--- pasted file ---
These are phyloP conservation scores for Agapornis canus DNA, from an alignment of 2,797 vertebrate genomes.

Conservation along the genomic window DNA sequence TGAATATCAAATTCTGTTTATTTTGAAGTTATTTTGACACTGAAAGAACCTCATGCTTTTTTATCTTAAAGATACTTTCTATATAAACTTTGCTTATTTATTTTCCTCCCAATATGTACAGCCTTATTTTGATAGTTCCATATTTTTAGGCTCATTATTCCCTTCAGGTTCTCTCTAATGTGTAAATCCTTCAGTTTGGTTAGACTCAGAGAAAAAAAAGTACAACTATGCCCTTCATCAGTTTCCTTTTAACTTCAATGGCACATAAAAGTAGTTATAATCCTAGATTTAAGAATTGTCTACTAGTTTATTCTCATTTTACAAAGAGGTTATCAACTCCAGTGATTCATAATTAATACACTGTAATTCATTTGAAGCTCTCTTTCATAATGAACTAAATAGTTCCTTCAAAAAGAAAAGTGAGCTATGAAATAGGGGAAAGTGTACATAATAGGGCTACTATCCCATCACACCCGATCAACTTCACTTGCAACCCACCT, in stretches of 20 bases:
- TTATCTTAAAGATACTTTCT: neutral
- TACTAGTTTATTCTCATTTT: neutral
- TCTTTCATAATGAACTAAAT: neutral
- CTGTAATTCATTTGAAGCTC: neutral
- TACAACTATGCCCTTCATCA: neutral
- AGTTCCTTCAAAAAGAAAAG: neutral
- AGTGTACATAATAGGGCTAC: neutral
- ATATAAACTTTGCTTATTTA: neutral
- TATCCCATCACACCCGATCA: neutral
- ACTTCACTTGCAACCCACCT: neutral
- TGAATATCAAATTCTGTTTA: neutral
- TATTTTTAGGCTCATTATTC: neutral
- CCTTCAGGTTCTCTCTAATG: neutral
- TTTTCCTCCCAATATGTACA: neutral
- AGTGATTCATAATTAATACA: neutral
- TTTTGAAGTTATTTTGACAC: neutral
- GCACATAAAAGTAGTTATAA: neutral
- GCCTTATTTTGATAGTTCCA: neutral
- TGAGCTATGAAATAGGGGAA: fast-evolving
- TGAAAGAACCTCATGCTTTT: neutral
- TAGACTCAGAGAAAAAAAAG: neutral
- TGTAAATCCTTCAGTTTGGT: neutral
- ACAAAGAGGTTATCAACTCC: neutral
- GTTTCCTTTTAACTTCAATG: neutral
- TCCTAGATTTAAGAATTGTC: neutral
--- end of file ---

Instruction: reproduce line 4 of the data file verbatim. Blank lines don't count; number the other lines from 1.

- TACTAGTTTATTCTCATTTT: neutral